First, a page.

Mary Allen met them at the door.
“Mother, here is my future wife,” said Trove, proudly.
Then ruddy lips of youth touched the faded cheek of the good woman.
“We shall be married in September,” said Trove, tossing his hat in the air. “We’re going to have a grand time, and mind you, mother, no more hard work for you. Where is Tige?” Tige was the young painter.
“I don’t know,” said Mary Allen. “He’s up in a tree somewhere, maybe. Come in, all of you; supper’s ready.”
While they were eating. Trove heard a sound of wheels, and went to the door. Tunk had arrived. He had a lump, the size of an apple,-on his forehead; another on his chin. As Trove approached him, he spat over a front wheel, and sat looking down sadly.
“Tunk, what’s the matter ?”
“Kicked,” said he, with growing sadness.
“A horse?” Trove inquired, with sympathy.
Tunk thought a moment.
“Couldn’t say what ’twas,” he answered presently.
“I fear,” said Trove, smiling, “that you came by the Brier Road.”
Suddenly there was a quick stir of boughs and a flash of tawny fur above them. Then the young painter landed full on the back of Tunkhannock Hosely. There was a wild yell; the horse leaped and ran, breaking through a fence and wrecking the wagon; the painter spat, and made for the woods, and was seen no more of men. Tunk had picked up an axe, and climbed a ladder that stood leaning to the roof. Trove and Allen caught the frightened horse.
“Now,” said the former, “let’s try and capture Tunk.”
“He’s taken to the roof,” said Allen.
“Where’s that air painter?” Tunk shouted, as they came near.
“Gone to the woods.”
“Heavens!” said Tunk, gloomily. “I’m all tore up; there ain’t nothin’ left o’ me—boots full o’ blood. I tell ye this country’s a leetle too wild fer me.”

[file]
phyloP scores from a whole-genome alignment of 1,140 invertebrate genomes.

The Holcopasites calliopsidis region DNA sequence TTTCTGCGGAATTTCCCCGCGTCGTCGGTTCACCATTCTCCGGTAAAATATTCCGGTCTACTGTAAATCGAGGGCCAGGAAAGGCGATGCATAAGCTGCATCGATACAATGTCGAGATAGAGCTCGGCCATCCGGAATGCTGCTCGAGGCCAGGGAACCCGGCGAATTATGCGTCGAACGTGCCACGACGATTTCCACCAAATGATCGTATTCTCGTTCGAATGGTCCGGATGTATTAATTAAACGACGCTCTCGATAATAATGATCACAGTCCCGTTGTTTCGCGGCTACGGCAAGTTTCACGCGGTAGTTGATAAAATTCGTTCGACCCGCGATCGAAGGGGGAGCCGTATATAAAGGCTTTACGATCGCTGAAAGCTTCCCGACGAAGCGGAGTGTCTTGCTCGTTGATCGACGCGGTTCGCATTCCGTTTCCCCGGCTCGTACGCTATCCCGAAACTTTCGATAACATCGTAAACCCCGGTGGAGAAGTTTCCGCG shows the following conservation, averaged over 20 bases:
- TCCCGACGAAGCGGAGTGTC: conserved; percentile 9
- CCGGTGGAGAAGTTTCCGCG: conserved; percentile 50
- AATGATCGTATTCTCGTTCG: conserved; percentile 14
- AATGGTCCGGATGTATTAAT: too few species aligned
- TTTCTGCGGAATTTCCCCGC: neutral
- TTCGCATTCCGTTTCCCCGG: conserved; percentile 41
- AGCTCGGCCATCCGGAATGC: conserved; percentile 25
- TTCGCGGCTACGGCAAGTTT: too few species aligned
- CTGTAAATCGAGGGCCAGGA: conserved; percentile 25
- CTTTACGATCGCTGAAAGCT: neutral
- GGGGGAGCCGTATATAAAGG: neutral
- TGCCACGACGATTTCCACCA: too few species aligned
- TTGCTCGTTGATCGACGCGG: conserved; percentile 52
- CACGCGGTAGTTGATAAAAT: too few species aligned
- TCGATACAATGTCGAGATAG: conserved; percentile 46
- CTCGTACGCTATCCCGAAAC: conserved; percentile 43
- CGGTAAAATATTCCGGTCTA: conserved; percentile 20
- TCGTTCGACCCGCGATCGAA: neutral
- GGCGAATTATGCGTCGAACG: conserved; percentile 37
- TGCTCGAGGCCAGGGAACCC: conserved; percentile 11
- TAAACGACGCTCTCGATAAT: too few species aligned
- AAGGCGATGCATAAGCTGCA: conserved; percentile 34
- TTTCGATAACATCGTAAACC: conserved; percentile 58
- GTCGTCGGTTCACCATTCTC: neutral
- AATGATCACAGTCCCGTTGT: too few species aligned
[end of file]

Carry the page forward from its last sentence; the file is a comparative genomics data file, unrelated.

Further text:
He came down the ladder slowly, and sat on the step and drew off his boots. There was no blood in them. Trove helped him remove his coat; all, save his imagination, was unharmed.
“Wal,” said he, thoughtfully, “that’s what ye git fer doin’ suthin’ ye hadn’t ought to. I ain’t goin’ t’ take no more chances.”
The Return of Santa Claus
Did ye hear the cock crow? By the beard of my father, I’d forgotten you and myself and everything but the story. It’s near morning, and I’ve a weary tongue. Another log and one more pipe. Then, sir, then I’ll let you go. I’m near the end.
“Let me see—it’s a winter day in New York City, after four years. The streets are crowded. Here are men and women, but I see only the horses,—you know, sir, how I love them. They go by with heavy truck and cab, steaming, straining’, slipping in the deep snow. You hear the song of lashes, the whack of whips, and, now and then, the shout of some bedevilled voice. Horses fall, and struggle, and lie helpless, and their drivers—well, if I were to watch them long, I should be in danger of madness and hell-fire. Well, here is a big stable. A tall man has halted by its open door, and addresses the manager.